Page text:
Of course, there are still highlights.  I never sit back and take it easy, it's not in my nature, and being hurt in a car accident does not lessen my burning desire to get back to a more normal, active life.  So of course I've continued to make progress in therapy, including pushing beyond a handful of practice stairs until I can now climb a full 12-step flight of stairs, rest at the top, and then come back down.  It's a tremendous step forward, but it comes at a great price; accomplishing those stairs raises my pain level to 6 every time, and it takes at least a day afterward to recover from the muscle fatigue in my legs and get my pain back down to a 4 and 5.  I continue to extend the total distance I can walk within a therapy session, which is good, but because of my diminished ability, this is done in shorter segments with longer rests in between; instead of walking 440ft in one or two really long walks, I have just now accomplished walking 440ft in four shorter walks.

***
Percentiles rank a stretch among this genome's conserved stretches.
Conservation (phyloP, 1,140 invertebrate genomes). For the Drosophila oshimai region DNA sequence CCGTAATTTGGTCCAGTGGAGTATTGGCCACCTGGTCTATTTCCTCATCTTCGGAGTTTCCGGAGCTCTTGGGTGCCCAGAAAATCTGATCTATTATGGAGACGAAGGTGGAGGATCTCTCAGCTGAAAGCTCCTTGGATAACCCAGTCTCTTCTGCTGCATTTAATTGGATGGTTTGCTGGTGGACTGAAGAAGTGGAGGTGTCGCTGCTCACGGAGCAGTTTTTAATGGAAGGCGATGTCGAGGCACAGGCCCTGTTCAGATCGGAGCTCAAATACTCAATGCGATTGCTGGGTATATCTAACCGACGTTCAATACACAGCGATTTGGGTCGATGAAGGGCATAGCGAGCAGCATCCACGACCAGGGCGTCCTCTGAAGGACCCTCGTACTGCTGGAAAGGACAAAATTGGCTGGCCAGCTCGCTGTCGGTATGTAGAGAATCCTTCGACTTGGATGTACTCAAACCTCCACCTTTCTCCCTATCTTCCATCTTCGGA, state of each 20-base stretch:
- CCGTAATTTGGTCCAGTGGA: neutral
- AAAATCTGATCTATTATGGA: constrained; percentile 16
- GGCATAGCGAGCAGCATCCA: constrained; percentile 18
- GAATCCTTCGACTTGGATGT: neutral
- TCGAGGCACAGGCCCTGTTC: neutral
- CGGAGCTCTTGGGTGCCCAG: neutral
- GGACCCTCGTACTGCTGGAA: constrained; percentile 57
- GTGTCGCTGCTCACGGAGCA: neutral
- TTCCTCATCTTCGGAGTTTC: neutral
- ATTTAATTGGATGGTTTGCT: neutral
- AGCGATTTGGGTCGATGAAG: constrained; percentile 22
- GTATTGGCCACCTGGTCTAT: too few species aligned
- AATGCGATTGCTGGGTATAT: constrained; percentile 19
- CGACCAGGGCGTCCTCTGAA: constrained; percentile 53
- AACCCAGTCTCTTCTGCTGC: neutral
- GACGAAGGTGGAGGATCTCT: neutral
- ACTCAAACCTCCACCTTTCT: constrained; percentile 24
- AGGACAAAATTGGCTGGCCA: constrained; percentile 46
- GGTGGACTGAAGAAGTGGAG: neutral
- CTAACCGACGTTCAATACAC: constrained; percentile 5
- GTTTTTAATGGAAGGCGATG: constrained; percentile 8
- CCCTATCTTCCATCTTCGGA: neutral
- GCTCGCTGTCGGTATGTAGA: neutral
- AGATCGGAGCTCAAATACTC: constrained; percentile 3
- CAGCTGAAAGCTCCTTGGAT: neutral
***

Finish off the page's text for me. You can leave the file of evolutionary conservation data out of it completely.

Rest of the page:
I have an altered sense of numbness in my right foot.  Due to the nature of my spinal cord injury it is very difficult for me to assess if this is a worsening of sensation in that foot or an improvement in sensation in the left foot; I can only tell that they no longer feel the same and one doesn't work as well as the other.  That and other nerve-related symptoms will be discussed with my neurosurgeon when I see him on Monday, and I think it's very possible that he will recommend MRI to evaluate whether the accident has caused any changes in swelling or affected the tumors at all.